500 Movies #5: Who Watches?

Realizing that although I’d seen many, many movies in my life, I still hadn’t seen enough, I recently created a list of the 500 Best Movies I’ve Never Seen. As I attempt to watch them all, I will write about my experiences seeing classics (and some not-so-classics) for the first time. Warning: these are spoiler-ridden posts, as the films are all past their time in theaters (some, long, long past). If you haven’t seen the film I recommend you first see it and then read. If it’s on the list it’s probably worth seeing. 

5. Watchmen (2009) Zack Snyder 

A few weeks ago I found a copy of Watchmen, the graphic novel, in some old stuff. I decided to read it because, hey, I never had, I was bored, and I was trying to add comic books to my pop culture repertoire. It’s not that I didn’t like them, but as a young girl growing up in the midwest suburbia with no brothers, I never really came across them. I was really wowed by what I found in Watchmen. It had an intriguing story with amazing art. I was engrossed in the world it created. When I finished, I immediately added Zack Snyder’s adaptation to my watch-list, despite my vague recollections from 2009 that it had not been entirely successful.

My initial reaction to the film was that I was underwhelmed. Here was a story that on the unmoving page had lifted me off my feet at its climax and had set my heart pounding in its battles and cliffhangers. On the screen it was just…slow. In nearly every way. And it wasn’t just Snyder’s excessive use of slo-mo, but the pacing and the general feel of the film. Something that had been incredibly exciting in pictures and bubble text was in a lot of ways dull in full visualization.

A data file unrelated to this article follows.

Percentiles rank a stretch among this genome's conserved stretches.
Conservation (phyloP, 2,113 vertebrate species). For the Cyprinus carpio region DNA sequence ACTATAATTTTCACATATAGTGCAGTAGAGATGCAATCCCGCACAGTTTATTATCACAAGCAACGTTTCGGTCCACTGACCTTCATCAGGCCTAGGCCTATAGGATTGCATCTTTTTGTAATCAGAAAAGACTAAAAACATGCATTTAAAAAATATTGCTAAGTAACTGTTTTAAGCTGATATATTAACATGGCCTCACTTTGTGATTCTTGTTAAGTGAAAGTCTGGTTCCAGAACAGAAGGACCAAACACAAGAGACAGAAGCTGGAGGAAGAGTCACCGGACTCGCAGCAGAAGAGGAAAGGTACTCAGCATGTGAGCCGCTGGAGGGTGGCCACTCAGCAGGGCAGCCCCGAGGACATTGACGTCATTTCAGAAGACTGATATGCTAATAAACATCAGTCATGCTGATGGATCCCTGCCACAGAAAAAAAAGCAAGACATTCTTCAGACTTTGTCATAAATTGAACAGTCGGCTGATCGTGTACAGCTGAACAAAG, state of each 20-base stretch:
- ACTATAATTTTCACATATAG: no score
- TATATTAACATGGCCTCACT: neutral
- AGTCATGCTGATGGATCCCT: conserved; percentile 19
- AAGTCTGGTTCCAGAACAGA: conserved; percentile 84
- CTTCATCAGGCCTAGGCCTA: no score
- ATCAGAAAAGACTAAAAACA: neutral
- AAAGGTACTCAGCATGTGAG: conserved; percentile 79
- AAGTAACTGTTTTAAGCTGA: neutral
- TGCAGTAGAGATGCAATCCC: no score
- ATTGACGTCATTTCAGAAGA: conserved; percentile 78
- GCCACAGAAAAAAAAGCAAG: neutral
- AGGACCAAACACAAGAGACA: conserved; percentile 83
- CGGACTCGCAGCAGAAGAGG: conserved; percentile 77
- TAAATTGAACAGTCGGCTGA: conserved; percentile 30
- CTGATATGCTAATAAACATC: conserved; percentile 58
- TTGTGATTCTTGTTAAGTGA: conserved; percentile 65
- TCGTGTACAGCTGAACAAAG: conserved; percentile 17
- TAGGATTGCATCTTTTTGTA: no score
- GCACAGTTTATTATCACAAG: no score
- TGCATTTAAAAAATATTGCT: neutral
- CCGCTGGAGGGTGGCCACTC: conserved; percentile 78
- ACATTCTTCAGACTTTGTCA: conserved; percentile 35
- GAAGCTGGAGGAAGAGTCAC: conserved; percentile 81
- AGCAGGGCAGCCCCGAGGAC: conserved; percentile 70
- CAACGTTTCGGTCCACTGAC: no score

Sure the movie was loyal. It was incredibly loyal (well except for one key plot point, but more on that later). The panels of the graphic novel seemed to just have been transplanted to film, and I think that was where the central flaw of it lies. Some things work better in one medium than another. One that jumps to mind is the funeral sequence for the Comedian. In the book and in the movie, it is interlaced with flashbacks from the attendees to moments they shared with Eddie Blake. In the graphic novel, this felt natural, as it often moved into the thoughts of the characters. In the movie, it seemed odd, and slowed the pace down to a great extent. It took over ten minutes in an already long film to get out of that graveyard. Yes the flashback sequences were important, but it was the wrong way to convey them.

One thing I did like was the opening credits sequence, an instance where Snyder deviated from the source material, not in content at all, but in delivery. He put the history of masked heros into a single montage, that conveyed the story of the world perfectly. It was slow, but it was meant to be slow. It was backstory that the audience needed to understand right away. And then they were ready for the film to take off, which it never did.

There was already a motion comic of Watchmen, I didn’t really need another, vastly more expensive one. I appreciate loyalty to such a revered text, but adaptation requires the filmmaker to think about the medium more than the material, something I don’t think Snyder did. I’m cautious about his superman adaptation, Man of Steel, out next summer. The first trailer is puzzling, and I don’t have a sense of the film at all. We’ll see.

Watchmen is now 465/716 movies on my flickchart. 

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